“Knowledge about mental health is still low,” said Augustin Mulindabigwi, Inshuti Mu Buzima’s mental health associate director. “Often mental health illness is associated with demon possession or being too fragile and not being tough enough to deal with difficult situations…The culture also stigmatizes mental health illness and discourages conversations around the topic.”
When mental health conditions are attributed to demon possession or witchcraft, he says, the person is often brought by friends or family to churches or traditional healers. But these efforts at intervention often lead to complications, delaying or preventing the patient from receiving medical care.
These are some of the challenges Inshuti Mu Buzima is trying to address.
Inshuti Mu Buzima has worked in Rwanda for over a decade, strengthening the health system in partnership with the Ministry of Health. Its mental health care program focuses on four core elements: education and awareness; pharmacology, or treatments with drugs; psychotherapy, or treatments with verbal and psychological techniques; and rehabilitation of patients.
Kirehe, where Mutima lives, is one of the three districts supported by Inshuti Mu Buzima. Through Inshuti Mu Buzima’s support, in collaboration with the government, the number of people receiving mental health treatment and care has drastically increased, in large part thanks to community outreach and awareness campaigns.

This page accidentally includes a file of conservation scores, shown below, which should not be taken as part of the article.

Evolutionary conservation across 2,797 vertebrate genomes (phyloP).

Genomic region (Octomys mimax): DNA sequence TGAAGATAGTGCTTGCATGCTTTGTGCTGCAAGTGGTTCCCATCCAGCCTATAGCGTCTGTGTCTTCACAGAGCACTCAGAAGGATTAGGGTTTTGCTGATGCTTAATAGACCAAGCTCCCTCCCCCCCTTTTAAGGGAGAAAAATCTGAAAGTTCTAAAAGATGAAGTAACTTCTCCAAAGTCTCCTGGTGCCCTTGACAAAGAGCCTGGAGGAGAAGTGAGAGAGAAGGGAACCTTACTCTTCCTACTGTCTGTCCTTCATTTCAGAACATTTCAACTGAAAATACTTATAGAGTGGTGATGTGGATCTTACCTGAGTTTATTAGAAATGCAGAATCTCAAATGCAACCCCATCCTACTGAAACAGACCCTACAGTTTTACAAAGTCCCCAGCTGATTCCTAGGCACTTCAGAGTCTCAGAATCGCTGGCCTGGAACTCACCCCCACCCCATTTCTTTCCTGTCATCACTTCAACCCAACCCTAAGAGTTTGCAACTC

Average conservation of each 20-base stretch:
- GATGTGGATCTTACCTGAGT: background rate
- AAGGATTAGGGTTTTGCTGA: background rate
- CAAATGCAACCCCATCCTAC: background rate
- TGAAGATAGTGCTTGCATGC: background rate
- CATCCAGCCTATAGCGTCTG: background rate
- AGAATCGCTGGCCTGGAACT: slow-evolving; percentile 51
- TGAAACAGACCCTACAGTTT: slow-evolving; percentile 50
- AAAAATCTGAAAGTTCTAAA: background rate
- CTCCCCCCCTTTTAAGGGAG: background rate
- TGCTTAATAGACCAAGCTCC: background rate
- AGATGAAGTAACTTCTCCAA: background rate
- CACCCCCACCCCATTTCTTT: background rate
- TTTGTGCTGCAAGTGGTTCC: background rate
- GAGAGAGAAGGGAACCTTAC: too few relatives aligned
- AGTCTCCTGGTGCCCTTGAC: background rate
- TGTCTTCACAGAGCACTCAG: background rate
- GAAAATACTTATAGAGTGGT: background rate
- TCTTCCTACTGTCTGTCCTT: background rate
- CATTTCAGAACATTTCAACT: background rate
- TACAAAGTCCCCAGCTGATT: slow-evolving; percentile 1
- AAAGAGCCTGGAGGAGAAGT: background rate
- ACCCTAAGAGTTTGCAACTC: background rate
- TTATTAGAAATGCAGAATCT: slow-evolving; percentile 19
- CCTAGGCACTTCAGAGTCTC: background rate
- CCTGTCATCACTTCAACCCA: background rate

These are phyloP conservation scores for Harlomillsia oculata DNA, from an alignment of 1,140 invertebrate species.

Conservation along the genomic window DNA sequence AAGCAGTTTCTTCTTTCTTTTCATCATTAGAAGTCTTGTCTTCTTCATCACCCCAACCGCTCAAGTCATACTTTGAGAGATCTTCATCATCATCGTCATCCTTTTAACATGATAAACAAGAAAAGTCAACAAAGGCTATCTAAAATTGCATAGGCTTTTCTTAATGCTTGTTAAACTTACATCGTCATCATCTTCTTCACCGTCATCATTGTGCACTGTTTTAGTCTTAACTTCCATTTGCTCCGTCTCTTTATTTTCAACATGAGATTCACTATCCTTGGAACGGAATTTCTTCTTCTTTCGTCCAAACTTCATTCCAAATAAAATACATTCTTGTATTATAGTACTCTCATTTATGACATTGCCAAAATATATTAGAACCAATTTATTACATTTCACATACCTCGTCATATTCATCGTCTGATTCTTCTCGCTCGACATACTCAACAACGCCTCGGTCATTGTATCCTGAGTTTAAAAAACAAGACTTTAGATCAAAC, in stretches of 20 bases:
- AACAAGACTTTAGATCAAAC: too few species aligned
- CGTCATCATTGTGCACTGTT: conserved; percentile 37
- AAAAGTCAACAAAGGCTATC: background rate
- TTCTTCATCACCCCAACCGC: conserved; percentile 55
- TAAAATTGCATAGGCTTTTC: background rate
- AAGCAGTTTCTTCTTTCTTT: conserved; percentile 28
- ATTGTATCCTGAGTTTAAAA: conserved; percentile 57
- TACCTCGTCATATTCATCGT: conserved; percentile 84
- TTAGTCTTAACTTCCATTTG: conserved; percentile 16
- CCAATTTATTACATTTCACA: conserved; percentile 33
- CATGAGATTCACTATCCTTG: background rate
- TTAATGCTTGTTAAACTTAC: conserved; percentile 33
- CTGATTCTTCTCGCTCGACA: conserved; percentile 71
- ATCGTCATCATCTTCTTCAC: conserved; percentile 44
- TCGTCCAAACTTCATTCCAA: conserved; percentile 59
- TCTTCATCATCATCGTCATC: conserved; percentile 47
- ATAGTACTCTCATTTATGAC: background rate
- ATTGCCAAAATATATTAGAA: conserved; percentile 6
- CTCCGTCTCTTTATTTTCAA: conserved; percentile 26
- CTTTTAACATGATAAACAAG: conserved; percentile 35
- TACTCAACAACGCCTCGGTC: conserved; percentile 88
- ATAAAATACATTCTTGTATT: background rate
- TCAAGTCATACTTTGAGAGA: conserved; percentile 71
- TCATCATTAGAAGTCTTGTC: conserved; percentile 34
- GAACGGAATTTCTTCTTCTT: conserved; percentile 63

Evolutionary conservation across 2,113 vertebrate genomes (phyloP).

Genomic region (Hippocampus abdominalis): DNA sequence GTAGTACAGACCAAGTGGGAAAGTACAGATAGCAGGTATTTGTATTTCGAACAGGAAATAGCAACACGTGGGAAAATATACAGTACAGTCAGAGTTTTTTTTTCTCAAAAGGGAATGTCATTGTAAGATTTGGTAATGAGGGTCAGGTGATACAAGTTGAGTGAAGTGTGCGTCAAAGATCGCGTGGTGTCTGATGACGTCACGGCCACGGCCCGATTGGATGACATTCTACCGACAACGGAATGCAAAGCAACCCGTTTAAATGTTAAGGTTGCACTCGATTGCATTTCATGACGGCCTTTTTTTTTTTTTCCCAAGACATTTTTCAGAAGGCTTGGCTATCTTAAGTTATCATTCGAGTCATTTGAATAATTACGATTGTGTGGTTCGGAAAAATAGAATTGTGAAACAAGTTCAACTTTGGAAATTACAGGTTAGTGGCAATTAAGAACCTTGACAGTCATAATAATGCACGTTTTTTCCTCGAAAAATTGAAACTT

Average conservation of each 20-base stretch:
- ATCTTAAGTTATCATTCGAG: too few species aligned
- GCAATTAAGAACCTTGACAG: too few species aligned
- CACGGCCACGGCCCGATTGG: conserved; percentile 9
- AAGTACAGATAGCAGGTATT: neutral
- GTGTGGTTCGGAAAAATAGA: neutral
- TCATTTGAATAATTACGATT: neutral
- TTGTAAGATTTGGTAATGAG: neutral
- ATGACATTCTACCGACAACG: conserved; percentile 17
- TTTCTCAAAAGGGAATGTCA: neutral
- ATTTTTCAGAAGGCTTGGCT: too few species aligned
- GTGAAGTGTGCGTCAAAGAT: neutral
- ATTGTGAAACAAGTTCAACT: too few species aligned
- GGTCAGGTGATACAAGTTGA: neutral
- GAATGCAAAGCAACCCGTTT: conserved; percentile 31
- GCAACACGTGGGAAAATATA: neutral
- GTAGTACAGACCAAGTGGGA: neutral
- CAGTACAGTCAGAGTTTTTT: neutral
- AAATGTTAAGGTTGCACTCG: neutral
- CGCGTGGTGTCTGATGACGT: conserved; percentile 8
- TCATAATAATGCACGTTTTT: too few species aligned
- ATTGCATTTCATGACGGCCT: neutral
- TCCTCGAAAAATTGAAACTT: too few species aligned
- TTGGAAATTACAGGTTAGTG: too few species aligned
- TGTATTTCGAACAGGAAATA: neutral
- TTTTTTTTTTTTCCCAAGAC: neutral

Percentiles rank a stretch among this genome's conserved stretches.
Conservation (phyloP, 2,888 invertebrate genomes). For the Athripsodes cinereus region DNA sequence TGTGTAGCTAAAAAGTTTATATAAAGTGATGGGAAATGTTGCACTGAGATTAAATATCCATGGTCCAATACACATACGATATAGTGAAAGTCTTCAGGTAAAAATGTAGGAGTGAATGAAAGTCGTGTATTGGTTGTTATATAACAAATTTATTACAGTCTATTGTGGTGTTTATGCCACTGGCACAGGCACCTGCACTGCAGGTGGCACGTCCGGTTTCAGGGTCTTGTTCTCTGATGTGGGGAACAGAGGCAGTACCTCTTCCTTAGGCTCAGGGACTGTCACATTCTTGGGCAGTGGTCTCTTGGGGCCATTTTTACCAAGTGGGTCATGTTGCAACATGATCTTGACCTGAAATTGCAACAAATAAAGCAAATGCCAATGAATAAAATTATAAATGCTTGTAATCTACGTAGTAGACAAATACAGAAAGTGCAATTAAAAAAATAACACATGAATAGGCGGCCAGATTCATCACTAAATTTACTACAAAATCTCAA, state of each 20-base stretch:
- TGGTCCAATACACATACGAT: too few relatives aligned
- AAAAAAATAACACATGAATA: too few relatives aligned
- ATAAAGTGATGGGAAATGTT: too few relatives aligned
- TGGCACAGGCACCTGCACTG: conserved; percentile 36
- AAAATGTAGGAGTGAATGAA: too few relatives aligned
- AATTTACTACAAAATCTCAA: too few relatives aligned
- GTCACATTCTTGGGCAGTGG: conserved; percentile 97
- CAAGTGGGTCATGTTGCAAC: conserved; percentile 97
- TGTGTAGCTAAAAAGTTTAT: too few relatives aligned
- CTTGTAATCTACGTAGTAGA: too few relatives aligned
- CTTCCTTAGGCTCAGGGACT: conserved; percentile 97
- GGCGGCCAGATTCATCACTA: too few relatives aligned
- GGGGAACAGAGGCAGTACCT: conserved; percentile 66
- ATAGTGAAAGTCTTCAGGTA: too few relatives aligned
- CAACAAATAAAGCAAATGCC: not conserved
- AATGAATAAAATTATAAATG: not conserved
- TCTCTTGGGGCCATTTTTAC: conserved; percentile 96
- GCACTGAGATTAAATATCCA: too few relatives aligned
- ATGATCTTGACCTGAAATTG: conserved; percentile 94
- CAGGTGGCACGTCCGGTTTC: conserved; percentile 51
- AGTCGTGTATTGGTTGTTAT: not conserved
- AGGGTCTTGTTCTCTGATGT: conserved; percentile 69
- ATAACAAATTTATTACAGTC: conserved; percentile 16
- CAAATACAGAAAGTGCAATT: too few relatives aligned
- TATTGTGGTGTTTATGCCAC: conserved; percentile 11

But treatment alone isn’t enough. Patients need more than medical care—they must have their essential needs met.
“Mental health problems affect the socio-economic status of the patients and their families,” said Mulindabigwi. “Once they are recovered, we can’t send our patients home if their living conditions do not allow them to fit in the society. We continue following up on them to avoid any relapse and support them to reintegrate into the community.”
Much of that reintegration is carried out through support groups for patients and their families or caretakers—spaces where they can meet and share their experiences with the support of a trained psychologist.
“When I first joined the group I was lonely,” said Mutima. “But I have made friends who are supportive and understanding.”
In addition to these groups, Inshuti Mu Buzima supports patients through psycho-rehabilitation activities such as farming and crafts, helping them develop skills that can help them earn an income—crucial for staying well in the long run.
Mutima and some 100 other members of her group recently received land for cultivation, crops, and training to start farming. Soon, they will start a beekeeping business.
“Many of us struggled to do any activities when we started our group therapy,” she said. “But now we are expecting a big profit from our farming activities.”
Additionally, in collaboration with the Ministry of Health, Inshuti Mu Buzima has trained nurses to provide mental health treatment and care at the community level, as part of a larger effort to integrate the service into primary care. That approach emerged after a PIH-led study showed that decentralizing mental health to the community level led to significant improvements for patients.
“Our goal is to get mental health care closer to everyone who needs it,” said Mulindabigwi.
A lot has changed since Mutima started treatment. She goes to therapy once a week. She was recently elected by her fellow members to lead her group’s activities. At the end of the day, one thing is clear: she feels less alone.
“I have people I can call when I am not feeling well,” she said.
*Name has been changed to protect privacy